MICHAL (Heb. מִיכַל), the youngest daughter of King *Saul (Sam. 14:49), who loved *David and was given to him in marriage after he had killed 200 Philistines (in the Septuagint – 100). Michal's father had insisted on this as the condition for the marriage contract – "a hundred Philistines' foreskins," instead of a dowry (18:27–29), hoping of course that David
Michal demonstrated her loyalty to David in deceiving her father's messengers, who had been sent to murder David in his own home (19:17ff.). By the time Saul's messengers discovered the deceit, David had had time to escape. Later Saul gave Michal to *Paltiel son of Laish from Gallim (25:44). When David reigned in Hebron, he asked Ish-Bosheth, the son of Saul, to bring Michal back apparently under pressure from Abner, who was about to defect to David. He did in fact take her from her husband and restore her to David (II Sam. 3:12–16). No doubt the demand was politically motivated, at least in part. David was trying to induce Israel (the northern tribes) to follow the example of Judah and accept him as its king (II Sam. 2:5–7), and his marriage to a daughter of Saul who might become the mother of his successor would be an added inducement to the men of Israel to act upon his suggestion. When David leaped and danced in front of the Ark as it was brought to Jerusalem, Michal jeered that he had exposed himself "as one of the vain fellows shamelessly uncovers himself." David answered her in anger, referring to his being chosen as king, "above thy father, and above all his house" (6:16, 20–23). Michal remained childless (6:23). The masoretic text of II Samuel 21:8 mentions five children of Michal by *Adriel of Meholah, but the latter was in fact the husband of Merab (see above). Some versions (LXX, the Syriac; cf. Sanh. 19b) have Merab here instead of Michal.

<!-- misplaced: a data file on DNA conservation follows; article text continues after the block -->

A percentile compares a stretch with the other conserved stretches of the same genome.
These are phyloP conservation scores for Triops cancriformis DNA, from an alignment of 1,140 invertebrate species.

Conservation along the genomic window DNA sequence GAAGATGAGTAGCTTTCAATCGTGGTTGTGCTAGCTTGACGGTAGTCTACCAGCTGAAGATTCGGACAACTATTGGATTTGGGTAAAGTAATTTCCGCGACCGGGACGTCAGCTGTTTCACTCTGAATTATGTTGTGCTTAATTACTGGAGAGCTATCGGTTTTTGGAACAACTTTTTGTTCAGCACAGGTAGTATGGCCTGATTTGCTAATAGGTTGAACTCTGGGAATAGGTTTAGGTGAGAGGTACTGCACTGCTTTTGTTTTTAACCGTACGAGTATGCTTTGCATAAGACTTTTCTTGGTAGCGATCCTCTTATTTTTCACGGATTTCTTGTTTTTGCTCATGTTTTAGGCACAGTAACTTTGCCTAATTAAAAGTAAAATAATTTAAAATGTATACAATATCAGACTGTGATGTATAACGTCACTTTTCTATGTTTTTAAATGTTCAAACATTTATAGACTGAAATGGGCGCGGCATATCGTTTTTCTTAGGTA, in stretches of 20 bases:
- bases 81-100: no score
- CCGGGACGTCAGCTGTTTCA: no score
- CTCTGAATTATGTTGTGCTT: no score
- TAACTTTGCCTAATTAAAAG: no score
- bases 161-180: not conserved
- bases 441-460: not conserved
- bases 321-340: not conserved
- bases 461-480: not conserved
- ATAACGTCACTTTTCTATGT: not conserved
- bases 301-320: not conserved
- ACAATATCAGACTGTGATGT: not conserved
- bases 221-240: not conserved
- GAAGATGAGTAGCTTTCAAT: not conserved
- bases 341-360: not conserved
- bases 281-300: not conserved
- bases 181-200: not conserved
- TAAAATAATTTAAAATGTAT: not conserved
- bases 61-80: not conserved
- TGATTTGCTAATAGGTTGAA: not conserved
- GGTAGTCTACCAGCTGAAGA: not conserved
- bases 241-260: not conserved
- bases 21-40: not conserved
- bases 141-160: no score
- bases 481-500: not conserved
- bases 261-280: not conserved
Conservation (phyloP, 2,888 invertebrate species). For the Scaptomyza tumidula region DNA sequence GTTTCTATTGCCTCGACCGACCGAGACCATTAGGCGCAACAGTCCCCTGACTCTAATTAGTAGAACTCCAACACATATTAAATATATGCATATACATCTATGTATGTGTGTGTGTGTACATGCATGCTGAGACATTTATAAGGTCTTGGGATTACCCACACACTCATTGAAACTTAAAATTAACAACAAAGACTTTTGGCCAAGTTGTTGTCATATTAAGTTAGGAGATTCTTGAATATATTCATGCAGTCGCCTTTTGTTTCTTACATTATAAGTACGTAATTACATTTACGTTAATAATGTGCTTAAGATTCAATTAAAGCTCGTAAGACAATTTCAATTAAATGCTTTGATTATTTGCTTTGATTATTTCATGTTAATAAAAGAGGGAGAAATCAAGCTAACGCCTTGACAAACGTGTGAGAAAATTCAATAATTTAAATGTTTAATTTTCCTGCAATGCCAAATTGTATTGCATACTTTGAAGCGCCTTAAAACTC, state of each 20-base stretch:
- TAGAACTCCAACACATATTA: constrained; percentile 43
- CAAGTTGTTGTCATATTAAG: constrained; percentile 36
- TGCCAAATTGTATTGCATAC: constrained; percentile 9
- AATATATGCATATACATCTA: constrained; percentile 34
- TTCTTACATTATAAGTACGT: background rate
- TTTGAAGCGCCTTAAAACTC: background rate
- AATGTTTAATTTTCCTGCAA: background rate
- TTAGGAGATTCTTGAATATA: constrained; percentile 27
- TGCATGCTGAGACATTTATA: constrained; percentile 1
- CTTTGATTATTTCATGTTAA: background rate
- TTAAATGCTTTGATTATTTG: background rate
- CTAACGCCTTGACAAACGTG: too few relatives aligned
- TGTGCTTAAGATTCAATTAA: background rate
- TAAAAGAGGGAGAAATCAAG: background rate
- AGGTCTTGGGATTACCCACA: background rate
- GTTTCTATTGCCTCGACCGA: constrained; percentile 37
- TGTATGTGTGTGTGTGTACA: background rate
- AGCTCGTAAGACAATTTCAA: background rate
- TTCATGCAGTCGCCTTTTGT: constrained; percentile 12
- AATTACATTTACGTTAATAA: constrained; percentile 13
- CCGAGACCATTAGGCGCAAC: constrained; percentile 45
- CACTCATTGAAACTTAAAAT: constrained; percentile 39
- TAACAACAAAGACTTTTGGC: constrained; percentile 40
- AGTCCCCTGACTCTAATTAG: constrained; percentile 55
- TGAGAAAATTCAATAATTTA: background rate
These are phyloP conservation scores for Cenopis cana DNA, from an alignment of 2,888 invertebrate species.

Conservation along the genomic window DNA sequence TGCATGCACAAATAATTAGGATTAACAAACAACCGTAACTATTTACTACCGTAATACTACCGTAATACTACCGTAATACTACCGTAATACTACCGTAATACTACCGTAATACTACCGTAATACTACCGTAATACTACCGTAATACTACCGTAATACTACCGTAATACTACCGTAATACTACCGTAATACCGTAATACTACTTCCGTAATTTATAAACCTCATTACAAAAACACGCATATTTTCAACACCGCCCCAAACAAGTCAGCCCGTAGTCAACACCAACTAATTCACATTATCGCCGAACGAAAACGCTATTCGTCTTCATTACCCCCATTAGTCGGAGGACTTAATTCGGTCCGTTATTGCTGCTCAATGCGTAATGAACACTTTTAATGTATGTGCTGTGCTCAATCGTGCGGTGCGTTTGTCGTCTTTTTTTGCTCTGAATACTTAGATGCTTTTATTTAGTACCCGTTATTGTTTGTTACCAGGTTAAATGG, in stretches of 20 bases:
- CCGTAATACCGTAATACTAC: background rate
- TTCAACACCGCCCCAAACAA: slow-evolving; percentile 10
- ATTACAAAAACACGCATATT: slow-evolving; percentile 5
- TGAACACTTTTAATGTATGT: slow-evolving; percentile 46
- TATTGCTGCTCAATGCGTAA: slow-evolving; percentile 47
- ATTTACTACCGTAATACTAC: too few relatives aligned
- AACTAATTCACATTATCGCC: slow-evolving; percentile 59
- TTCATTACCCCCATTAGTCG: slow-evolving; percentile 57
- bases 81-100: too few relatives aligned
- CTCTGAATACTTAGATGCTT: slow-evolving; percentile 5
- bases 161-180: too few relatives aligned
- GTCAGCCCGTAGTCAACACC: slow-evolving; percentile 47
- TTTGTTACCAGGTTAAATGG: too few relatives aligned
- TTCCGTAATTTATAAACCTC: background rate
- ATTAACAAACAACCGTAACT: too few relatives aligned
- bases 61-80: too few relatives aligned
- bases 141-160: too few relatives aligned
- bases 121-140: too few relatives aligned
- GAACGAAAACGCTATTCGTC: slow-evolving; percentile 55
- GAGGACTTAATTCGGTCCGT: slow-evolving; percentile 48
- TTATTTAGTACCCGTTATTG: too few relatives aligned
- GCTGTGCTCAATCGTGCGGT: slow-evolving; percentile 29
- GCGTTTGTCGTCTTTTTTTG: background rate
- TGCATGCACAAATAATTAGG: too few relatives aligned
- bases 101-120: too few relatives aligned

In the Aggadah
Michal's love for David is compared to that of Jonathan; whereas the latter saved David from Saul outside the palace, Michal did so inside the palace (Mid. Ps. 59:1). She is identical with Eglah (mentioned in II Sam. 3:5 as David's wife), and was so called because like a heifer (eglah) she refused to accept the yoke of her father (Mid. Ps. 59:4). This love was returned. Although David married Merab after Michal's death he continued to refer to "My wife, Michal" (II Sam. 3:14; Sanh. 19b). Michal's marriage to Palti (I Sam. 25:44) was illegal, since she was already bethrothed to David (Sanh. ibid.), and she had no marital relations with him (ibid.). She is stated to have worn tefillin (Er. 96a).
When rebuking David (II Sam. 6:20), Michal made a forceful comparison between the modesty which Saul displayed when covering his feet (I Sam. 24:4), and David's behavior (Num. R. 4:20); it was on account of this criticism that she was punished with childlessness (Sanh. 21a).
Bright, Hist, 172, 176–7, 186; de Vaux, Anc Isr, index, S.V. Mikal; Morgenstern, in: ZAW, 49 (1931), 54–55; Stoebe, in: ZAWB, 77 (1958), 224–43; EM, S.V. incl. bibl.
Source: Encyclopaedia Judaica. © 2008 The Gale Group. All Rights Reserved.